Southern Spotlight: Controlling Volunteer Corn

James Banahan

James Banahan

Imagine a single kernel of corn rolling around in your hand.  How many of these did you leave in your field at the end of last season?  Of course, you didn’t leave them purposefully.  They ended up on the ground due to head shatter and overfull bins at harvest, due to deer ripping through your fields and knocking the ears from your plants.

However they got there though, they’re back to haunt your soybeans right about now.

We’re talking about controlling volunteer corn.  How many kernels did you leave in fields at the end of last season?  Take a look-see and count the corn plants popping up between the beans and therein lies your answer.  Fortunately, controlling these unwanted volunteers is a relatively painless process.

The volunteer corn problem this year does seem to be worse than usual, but even in a year like this one, it’s easily addressed with products you can tank mix for less than $5 per acre.  If you’re already going out with Roundup, why not tank mix to control all that you can and make the most of the time and money you invest into every pass through your fields?

If you’re thinking, $5 per acre!  For what?  Then you’re of the mind that volunteer corn in your soybeans is a purely cosmetic issue.  Except it isn’t: university data from multiple states (Indiana, Minnesota) indicates that volunteer corn can cause a 1 to 1 ½ bushel yield reduction per acre.  Controlling your volunteer corn now amounts to spending $5 to save $12 come harvest.  It’s an investment that’s quickly recouped.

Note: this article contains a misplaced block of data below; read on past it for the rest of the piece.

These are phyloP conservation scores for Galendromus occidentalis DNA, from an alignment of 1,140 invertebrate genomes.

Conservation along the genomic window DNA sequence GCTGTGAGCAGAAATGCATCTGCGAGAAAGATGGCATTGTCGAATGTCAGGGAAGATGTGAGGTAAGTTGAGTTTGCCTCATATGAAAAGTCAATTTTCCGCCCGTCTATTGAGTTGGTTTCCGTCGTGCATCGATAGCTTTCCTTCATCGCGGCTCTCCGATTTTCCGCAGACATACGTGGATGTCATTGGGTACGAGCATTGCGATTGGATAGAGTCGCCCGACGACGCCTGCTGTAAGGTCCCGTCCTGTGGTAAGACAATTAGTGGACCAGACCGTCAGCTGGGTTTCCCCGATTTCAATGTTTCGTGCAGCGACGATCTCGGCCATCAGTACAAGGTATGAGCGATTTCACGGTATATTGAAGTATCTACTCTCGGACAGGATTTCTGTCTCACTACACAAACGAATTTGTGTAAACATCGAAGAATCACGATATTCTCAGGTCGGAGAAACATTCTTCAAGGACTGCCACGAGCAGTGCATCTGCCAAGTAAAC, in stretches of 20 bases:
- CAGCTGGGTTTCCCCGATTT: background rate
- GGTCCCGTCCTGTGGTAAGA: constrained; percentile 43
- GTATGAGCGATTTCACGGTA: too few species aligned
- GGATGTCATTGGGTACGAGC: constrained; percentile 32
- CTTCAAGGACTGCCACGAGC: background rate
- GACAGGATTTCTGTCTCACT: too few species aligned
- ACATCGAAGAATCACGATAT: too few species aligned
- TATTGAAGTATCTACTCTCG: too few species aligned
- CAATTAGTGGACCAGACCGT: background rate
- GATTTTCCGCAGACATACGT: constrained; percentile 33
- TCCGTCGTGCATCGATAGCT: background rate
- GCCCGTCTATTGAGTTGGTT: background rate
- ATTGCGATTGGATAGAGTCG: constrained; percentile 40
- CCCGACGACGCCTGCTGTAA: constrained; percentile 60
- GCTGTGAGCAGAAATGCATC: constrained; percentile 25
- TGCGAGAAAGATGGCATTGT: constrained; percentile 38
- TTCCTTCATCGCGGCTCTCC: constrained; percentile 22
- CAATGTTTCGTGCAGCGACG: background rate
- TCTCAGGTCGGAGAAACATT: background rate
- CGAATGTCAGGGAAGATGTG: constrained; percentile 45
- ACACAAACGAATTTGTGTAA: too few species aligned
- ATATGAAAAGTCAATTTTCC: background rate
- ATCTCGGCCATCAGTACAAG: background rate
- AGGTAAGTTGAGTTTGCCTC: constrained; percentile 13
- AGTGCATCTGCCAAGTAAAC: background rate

The benefit to your pocketbook comes up front.  The benefit to your crops comes underground: volunteer corn provides a safe haven for root worm beetles.  Leaving it in the field eliminates one huge benefit of crop rotation, which is to interrupt such pests trying for a foothold in your fields.  Addressing your volunteer corn will eliminate all hosts and ensure that any root worms can’t find a home among your crops.volunteer_corn

An additional danger to leaving volunteer corn in your field is the very real potential of speeding the development of pesticide resistance.  BT is the trait that helps protect corn plants against corn borers.  When you rotate crops, you cut down on the opportunity for corn borers to develop resistance to the BT trait.  Leaving volunteer corn in your fields during a soybean year however undercuts that benefit of crop rotation and gives borers more opportunities to develop their resistance.

Not investing the $4-5 per acre to control volunteer corn right now has consequences in both the short and long term.  The yield reduction that volunteer corn causes will cost you a quick $12 per acre this very season, but the larger cost of leaving volunteer corn will come later via rootworm and pesticide resistance.  I can’t put a cost on those things for you, but I’ll bet my lunch that when their cost is due to be paid, it’ll be more than $12 per acre.

As we enter the thick of our growing season, it’s worth a mention that you can prevent volunteer corn with careful attention to your combine’s settings.  Being attentive to the excellent working order of your combine will prevent head shatter and ensure that as many kernels as possible find their way out of your fields and into your bins.  To leave just three kernels per plant in your field is to leave an entire bushel per acre.  Paying attention to your combine’s settings not only erases the tragedy of leaving a bushel per acre on the ground, but also erases the irritation, annoyance, and overall drag of dealing with unwanted volunteer plants the following season.